Court or­ders cit­i­zen­ship law to be scrapped

Coun­cil of State deems right of mi­grants to be­come Greek un­con­sti­tu­tional

Kathimerini English - - Front Page -

The Coun­cil of Stateyes­ter­day deemed un­con­sti­tu­tional a law passed al­most three years ago which al­lows sec­ond-gen­er­a­tion mi­grants to ap­ply for Greek cit­i­zen­ship and to stand in lo­cal elec­tions.

Greece’s high­est ad­min­is­tra­tive court ruled that only Greeks could stand for of­fice. It also de­cided that the cri­te­ria for of­fer­ing Greek cit­i­zen­ship were not suf­fi­cient and that each case should be ex­am­ined in­di­vid­u­ally to en­sure the ap­pli­cant has a gen­uine bond with Greece.

Known as the Ragousis law af­ter former In­te­rior Min­is­ter Yian­nis Ragousis, the cit­i­zen­ship law was rat­i­fied by Par­lia­ment in early 2010, al­low­ing those who had been born to im­mi­grant par­ents legally liv­ing in Greece for at least five years to be granted Greek cit­i­zen­ship pro- vided they had stud­ied at a Greek school for a min­i­mum of six years.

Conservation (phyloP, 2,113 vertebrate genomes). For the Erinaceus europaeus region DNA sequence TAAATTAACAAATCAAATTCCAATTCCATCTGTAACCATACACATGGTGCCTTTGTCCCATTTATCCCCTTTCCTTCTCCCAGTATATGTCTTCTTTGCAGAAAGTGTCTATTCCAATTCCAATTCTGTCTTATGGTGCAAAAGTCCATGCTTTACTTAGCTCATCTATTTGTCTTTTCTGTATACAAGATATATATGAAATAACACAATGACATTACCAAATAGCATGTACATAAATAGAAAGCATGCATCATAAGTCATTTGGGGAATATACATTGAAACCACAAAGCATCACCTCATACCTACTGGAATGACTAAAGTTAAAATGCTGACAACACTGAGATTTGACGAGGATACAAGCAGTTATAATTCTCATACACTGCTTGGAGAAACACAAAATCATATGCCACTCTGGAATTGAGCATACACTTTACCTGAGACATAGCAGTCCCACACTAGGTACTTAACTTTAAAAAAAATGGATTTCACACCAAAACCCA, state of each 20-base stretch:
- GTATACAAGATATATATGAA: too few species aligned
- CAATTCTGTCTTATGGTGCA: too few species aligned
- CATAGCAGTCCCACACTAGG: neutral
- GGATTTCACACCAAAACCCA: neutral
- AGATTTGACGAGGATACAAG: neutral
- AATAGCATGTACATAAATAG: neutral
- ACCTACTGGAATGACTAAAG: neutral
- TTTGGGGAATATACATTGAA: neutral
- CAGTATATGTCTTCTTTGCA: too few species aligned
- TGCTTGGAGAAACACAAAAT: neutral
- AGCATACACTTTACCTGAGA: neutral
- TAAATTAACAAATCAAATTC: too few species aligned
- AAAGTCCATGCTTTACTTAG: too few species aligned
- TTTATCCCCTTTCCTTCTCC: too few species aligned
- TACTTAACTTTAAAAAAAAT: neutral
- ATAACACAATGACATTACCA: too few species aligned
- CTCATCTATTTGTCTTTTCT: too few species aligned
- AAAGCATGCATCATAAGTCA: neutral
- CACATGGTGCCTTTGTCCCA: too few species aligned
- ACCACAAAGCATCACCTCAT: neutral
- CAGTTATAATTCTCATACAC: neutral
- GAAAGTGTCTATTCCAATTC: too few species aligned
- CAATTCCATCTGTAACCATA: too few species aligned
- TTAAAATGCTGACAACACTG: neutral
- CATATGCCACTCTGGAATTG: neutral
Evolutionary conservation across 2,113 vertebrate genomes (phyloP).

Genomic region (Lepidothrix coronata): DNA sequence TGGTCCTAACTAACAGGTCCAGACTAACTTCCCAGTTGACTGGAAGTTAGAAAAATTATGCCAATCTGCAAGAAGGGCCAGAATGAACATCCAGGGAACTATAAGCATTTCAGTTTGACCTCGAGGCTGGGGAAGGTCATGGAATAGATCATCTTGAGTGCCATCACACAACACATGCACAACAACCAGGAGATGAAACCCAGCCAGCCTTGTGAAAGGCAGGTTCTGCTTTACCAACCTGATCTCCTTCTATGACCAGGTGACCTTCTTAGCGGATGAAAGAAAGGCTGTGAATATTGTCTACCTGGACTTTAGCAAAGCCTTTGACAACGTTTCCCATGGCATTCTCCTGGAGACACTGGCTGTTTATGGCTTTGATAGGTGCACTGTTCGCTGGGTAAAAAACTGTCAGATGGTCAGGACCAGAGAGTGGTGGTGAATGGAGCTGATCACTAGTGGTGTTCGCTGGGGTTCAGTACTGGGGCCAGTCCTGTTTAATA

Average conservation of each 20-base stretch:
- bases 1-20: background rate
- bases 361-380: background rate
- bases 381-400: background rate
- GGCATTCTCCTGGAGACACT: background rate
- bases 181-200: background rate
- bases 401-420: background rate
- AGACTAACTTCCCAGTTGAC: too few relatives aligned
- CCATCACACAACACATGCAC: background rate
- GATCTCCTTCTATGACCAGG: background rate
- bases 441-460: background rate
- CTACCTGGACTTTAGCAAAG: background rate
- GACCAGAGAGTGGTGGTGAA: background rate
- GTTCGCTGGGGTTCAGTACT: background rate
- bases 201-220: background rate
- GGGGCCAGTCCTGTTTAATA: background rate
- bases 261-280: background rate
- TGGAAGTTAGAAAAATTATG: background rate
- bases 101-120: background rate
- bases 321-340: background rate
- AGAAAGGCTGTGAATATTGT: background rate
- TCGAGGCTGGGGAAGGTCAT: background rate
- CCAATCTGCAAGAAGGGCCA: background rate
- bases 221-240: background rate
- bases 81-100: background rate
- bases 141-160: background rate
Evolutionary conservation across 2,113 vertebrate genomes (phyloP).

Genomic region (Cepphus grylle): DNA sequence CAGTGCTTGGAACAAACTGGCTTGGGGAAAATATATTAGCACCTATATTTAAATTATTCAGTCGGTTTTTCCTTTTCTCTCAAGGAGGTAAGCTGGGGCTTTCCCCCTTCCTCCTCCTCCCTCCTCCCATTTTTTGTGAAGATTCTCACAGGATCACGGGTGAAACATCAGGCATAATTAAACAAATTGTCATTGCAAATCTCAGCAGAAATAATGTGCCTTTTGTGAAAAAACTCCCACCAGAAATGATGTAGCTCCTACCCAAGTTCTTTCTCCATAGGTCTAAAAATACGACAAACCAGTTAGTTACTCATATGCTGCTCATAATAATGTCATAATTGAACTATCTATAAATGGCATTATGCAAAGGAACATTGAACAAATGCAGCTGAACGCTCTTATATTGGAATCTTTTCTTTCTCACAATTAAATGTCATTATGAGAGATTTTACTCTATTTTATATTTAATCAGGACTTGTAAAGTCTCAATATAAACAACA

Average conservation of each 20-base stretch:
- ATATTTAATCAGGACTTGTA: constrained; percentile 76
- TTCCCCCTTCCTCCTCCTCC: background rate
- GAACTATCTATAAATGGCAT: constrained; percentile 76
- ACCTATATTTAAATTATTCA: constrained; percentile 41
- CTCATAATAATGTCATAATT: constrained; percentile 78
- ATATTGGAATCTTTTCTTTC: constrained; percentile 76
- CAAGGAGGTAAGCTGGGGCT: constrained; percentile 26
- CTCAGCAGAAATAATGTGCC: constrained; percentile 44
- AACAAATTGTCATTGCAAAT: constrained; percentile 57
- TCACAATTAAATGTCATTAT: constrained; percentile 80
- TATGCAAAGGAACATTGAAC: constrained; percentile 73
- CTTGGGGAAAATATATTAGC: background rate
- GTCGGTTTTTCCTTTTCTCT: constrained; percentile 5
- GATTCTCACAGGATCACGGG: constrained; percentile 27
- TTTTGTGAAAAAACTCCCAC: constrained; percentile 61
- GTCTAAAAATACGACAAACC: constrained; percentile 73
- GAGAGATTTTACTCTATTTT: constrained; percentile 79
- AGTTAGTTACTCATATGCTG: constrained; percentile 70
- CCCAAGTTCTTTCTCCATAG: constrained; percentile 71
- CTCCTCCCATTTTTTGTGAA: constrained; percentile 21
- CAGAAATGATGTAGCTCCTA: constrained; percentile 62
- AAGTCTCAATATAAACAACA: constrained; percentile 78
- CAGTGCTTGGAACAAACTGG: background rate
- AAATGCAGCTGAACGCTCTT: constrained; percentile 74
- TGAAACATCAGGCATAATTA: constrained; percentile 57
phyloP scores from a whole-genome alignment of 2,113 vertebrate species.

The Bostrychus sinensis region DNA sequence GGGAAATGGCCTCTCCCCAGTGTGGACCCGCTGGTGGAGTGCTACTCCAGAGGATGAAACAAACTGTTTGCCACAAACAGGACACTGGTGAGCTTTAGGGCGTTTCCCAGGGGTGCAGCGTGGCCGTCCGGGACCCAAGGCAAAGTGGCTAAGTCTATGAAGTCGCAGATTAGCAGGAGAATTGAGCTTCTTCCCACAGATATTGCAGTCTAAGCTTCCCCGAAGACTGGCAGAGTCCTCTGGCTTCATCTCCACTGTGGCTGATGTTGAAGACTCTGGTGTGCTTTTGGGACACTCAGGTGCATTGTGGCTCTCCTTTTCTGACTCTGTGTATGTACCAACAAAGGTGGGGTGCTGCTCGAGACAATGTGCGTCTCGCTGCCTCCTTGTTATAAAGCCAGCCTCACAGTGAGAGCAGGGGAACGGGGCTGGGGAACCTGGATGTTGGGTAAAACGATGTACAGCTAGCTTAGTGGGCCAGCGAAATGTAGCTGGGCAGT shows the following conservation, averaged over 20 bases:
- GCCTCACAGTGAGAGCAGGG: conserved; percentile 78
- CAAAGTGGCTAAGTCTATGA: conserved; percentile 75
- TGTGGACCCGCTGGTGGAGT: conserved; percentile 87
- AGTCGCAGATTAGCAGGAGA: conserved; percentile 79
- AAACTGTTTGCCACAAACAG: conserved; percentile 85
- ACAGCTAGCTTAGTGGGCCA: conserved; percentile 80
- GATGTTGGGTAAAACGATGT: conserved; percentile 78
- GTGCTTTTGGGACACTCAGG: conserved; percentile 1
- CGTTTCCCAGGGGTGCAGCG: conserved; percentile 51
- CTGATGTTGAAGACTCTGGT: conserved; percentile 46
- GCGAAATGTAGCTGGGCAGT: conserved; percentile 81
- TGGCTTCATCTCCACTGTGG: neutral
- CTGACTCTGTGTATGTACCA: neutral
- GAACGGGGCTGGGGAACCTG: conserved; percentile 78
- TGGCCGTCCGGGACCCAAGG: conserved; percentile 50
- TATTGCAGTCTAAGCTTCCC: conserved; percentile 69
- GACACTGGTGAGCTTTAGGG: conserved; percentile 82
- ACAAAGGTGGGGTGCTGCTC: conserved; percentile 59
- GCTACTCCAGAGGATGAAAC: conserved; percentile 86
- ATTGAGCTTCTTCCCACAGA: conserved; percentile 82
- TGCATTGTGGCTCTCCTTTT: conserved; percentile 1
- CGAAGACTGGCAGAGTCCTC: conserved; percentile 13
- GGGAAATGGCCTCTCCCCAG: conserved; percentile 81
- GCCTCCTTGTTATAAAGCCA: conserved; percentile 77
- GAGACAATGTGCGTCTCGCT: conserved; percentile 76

The Coun­cil of State’s de­ci­sion could mean that some of those who were granted Greek cit­i­zen­ship in the last three years will lose their rights. It is not clear if the rul­ing will af­fect the out­come of lo­cal elec­tions in 2010.

Greece had stopped grant­ing cit­i­zen­ship un­der Ragousis cri­te­ria law in De­cem­ber, in an­tic­i­pa­tion of the court rul­ing be­ing made pub­lic. The de­ci­sion irked coali­tion part­ners PASOK and Demo­cratic Left.

Deputy In­te­rior Min­is­ter Har­alam­bos Athanas­siou said last month that the law would be re­placed with leg­is­la­tion that would re­quire mi­grants to show a “gen­uine bond” with Greece and prove they had as­sim­i­lated into Greek cul­ture.

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